How did Paulson come to be an anti-Mormon? Paulson actually tries to explain how this happened. He indicates that he knew virtually nothing of Jesus until, at age 28 (in 1985), he heard “Dr.” Walter Martin on the radio. Paulson experienced an emotional conversion to Martin’s brand of evangelical religiosity. As one might expect, this soon included pestering (and amusing) Latter-day Saints (p. 4) with a crude pamphlet and bizarre correspondence. Martin’s disciple, the litigious Kurt Van Gorden, “who helped in the finalization” of this book (p. 22), insists in a blurb on the back cover that Paulson has set “straight the lie that Mormonism is changing into biblical Christianity.” High among Paulson’s targets are people like Richard Mouw (see pp. 1–2) and anyone else—either evangelical or Latter-day Saint—who is not down with him (and his anti-Mormon countercult associates) slugging it out in the rhetorical gutter.
Ronald J. Sider. The Scandal of the Evangelical Conscience: Why Are Christians Living Just Like the Rest of the World? Grand Rapids, MI: Baker Books, 2005. 140 pp. $12.99.
This book is a fascinating look at the societal impact of the adoption of Calvinist theology. Ronald J. Sider uses information from Gallup polls and the Barna Group to survey the lifestyles of those classified as evangelicals based on criteria developed largely by George Barna. These criteria include the assent to various intellectual propositions or theological positions. Tracing connections between the theological tenets held by evangelicals, particularly Calvinists, and their behavior in matters such as abuse, almsgiving, divorce, sexual morality, and race relations, Sider notes that their behavior does not align with biblical teachings. Sider bemoans the fact that most evangelical institutions do little about the problem and, indeed, are often part of the problem. He also holds out little hope that with the organizational chaos in the movement much will change in either theology or behavior.
Vickie Cleverley Speek. “God Has Made Us a Kingdom”: James Strang and the Midwest Mormons. Salt Lake City: Signature Books, 2006. xii + 396 pp., with bibliographical references and index. $34.95.
Vickie Speek has produced a remarkable book that enlarges our understanding of James J. Strang and those believers who followed him as a claimed successor to Joseph Smith the Prophet. An important and instructive episode in Mormon history, the story of the Strangites has often been neglected in considering the plight of those who fled Nauvoo but stayed in the Midwest rather than go West under Brigham Young’s leadership.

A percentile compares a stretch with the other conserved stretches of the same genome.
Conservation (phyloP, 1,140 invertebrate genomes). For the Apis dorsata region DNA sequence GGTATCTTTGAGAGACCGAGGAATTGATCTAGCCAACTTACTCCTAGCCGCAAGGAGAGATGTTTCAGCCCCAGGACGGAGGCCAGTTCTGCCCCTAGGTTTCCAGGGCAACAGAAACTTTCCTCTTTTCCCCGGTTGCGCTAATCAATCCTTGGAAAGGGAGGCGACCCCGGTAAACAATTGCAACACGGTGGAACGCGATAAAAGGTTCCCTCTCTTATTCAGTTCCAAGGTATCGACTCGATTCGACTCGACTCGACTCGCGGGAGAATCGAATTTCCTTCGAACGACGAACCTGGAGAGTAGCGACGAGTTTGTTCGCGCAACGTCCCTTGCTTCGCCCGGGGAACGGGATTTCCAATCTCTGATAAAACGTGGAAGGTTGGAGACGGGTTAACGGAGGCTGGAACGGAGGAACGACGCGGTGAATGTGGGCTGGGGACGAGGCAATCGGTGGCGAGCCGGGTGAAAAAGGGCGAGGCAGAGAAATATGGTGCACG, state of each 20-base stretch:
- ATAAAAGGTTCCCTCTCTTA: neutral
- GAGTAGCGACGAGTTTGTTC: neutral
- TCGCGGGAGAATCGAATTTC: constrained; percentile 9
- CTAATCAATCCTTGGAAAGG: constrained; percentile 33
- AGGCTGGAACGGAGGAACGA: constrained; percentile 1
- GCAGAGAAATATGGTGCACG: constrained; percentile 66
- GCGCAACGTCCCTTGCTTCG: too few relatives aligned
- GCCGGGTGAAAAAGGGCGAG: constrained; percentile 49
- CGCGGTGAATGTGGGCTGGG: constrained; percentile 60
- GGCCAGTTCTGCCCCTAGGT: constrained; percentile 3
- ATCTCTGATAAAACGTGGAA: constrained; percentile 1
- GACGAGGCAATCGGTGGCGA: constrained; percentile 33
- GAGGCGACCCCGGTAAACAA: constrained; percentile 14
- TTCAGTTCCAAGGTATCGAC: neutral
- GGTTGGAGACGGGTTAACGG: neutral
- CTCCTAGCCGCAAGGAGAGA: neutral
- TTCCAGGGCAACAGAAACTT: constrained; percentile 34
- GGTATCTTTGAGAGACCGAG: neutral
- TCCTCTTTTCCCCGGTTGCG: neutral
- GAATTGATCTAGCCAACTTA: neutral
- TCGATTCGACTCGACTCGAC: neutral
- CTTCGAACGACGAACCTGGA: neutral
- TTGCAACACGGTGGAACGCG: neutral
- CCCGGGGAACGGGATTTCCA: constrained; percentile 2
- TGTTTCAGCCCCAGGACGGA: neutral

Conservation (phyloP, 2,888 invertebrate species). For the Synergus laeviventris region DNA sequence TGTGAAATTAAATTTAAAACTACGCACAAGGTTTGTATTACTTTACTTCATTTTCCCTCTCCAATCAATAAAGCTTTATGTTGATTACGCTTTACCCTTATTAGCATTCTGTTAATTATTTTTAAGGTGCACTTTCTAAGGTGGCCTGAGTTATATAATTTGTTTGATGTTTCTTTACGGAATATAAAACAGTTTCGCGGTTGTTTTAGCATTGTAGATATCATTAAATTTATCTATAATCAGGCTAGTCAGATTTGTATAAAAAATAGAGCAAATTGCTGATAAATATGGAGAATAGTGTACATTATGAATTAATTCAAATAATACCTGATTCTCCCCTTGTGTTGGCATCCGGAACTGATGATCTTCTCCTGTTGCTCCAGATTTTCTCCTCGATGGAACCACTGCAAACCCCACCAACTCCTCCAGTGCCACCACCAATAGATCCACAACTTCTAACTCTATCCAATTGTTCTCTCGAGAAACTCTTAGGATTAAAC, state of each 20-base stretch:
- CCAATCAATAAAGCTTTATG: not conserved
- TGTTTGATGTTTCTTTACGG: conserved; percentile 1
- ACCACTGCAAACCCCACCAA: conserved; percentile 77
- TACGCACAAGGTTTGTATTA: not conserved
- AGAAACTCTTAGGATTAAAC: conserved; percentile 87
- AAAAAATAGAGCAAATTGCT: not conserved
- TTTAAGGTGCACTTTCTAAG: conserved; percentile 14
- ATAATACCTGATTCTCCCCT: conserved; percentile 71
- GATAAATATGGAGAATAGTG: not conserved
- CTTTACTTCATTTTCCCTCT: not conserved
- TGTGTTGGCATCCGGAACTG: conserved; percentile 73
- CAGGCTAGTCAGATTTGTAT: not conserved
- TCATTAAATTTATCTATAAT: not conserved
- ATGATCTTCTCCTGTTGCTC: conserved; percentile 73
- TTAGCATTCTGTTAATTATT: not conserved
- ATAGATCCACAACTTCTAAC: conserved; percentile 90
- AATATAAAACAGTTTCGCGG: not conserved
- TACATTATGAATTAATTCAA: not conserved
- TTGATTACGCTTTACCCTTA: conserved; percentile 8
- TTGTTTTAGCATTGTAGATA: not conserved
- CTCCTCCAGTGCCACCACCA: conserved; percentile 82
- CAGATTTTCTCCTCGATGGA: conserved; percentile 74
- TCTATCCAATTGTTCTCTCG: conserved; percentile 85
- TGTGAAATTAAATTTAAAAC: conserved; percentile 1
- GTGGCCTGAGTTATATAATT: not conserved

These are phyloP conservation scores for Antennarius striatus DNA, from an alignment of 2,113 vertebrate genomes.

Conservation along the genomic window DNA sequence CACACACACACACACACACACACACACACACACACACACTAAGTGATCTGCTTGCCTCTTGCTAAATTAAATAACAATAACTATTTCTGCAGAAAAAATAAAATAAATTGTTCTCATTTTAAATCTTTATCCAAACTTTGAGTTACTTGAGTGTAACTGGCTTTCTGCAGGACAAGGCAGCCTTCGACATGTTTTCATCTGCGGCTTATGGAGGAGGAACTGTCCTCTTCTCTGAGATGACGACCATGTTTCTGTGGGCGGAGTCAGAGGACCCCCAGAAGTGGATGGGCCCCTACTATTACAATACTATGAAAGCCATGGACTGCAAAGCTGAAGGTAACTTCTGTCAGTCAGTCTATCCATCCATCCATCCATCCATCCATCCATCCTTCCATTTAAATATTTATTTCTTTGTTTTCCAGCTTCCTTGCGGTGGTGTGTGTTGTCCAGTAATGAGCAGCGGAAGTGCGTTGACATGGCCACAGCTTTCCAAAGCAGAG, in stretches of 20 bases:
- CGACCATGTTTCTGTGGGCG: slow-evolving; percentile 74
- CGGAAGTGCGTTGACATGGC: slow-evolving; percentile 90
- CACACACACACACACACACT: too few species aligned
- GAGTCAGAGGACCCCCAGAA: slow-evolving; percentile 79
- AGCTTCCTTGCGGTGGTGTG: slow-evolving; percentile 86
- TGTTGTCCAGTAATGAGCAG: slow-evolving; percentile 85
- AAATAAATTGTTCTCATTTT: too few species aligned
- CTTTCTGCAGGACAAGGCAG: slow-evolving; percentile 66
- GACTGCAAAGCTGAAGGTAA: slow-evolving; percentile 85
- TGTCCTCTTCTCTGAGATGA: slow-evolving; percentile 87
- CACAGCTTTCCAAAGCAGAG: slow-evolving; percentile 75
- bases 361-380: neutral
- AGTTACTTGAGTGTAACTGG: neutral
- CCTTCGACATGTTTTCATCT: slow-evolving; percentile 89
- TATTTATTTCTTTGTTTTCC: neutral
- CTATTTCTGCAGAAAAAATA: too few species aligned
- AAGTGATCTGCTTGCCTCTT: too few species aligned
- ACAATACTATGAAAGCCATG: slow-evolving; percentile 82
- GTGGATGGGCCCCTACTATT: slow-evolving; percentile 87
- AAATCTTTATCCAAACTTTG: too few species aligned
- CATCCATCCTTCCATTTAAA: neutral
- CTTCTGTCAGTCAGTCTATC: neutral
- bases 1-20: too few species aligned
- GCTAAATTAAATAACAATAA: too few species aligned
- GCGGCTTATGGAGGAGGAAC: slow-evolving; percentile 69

Strang was a remarkable personality who gained quite a few followers during those turbulent times. He claimed to have received a letter from Joseph Smith that pointed to him as successor after Joseph’s death. The letter, written in block letters, has been greatly disputed, but along with Strang’s claim to angelic appointment, helped him to gain converts. To his people he appeared to be one of authority like Joseph Smith, and this is what attracted some of Joseph’s followers. He claimed to have unearthed and translated ancient plates and to have received other revelations. Especially important were the Book of the Law of the Lord and the very brief Rajah Manchou of Vorito. He appointed apostles and organized his church in Wisconsin and later moved to Beaver Island in Michigan, where he had himself crowned king. He attempted a law of consecration and the united order, and while first rejecting polygamy, later took additional wives, as did some of his followers. He sent out missionaries and was successful in gaining some converts, especially among those who had previously been followers of Joseph Smith. His own disciples scattered after experiencing much friction and antagonism with the nonmembers in Michigan and after Strang’s own violent death at the hands of some of his disillusioned and disgruntled associates. Many of the Strangites later joined with the RLDS Church. The present Strangite church consists of about one hundred persons.
Speek—a former newspaper and radio reporter and now a feature writer and columnist in the Midwest—proves herself an able sleuth in ferreting out sources on the history of this movement. Past works on Strang have stressed the man himself. Speek provides a great deal of information on what happened to his people and traces the lives of Strang’s wives and families after his death. Appended are the texts of important documents and a fine collection of photographs.